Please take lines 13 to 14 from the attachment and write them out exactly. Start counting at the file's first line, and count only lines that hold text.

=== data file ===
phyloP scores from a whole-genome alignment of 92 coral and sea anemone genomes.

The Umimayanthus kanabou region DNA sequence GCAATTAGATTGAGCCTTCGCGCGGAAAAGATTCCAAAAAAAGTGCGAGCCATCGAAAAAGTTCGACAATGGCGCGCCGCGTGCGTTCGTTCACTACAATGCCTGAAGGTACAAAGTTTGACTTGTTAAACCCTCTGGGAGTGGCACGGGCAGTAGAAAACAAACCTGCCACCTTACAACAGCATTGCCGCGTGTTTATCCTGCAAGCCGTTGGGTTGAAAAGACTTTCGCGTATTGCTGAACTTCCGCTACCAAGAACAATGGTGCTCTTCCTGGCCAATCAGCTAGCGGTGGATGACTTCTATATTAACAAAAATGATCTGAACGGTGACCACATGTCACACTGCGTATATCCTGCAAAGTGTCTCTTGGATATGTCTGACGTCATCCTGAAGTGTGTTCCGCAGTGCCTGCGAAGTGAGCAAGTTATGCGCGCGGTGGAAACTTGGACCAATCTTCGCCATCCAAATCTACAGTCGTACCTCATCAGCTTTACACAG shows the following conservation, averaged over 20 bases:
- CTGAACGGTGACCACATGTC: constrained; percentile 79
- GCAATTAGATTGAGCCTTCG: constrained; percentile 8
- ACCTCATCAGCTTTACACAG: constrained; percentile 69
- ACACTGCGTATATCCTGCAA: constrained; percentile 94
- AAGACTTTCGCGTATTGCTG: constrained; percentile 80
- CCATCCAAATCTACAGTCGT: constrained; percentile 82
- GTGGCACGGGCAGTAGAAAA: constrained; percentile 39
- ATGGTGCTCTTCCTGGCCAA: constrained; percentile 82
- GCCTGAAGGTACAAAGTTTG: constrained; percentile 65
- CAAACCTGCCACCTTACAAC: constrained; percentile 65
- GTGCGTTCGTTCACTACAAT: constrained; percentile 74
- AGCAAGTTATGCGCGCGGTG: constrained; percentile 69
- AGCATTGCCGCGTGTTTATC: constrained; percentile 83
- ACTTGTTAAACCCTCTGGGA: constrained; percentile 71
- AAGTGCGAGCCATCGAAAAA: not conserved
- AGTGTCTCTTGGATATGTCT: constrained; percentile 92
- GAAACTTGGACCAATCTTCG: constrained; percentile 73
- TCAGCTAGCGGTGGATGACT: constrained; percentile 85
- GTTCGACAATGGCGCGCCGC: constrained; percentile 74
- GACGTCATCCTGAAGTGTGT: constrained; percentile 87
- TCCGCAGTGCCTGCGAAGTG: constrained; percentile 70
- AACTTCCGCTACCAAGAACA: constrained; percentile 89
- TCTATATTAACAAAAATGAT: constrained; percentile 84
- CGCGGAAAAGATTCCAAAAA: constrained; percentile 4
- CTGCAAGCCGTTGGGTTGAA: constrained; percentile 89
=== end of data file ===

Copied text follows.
- GTGCGTTCGTTCACTACAAT: constrained; percentile 74
- AGCAAGTTATGCGCGCGGTG: constrained; percentile 69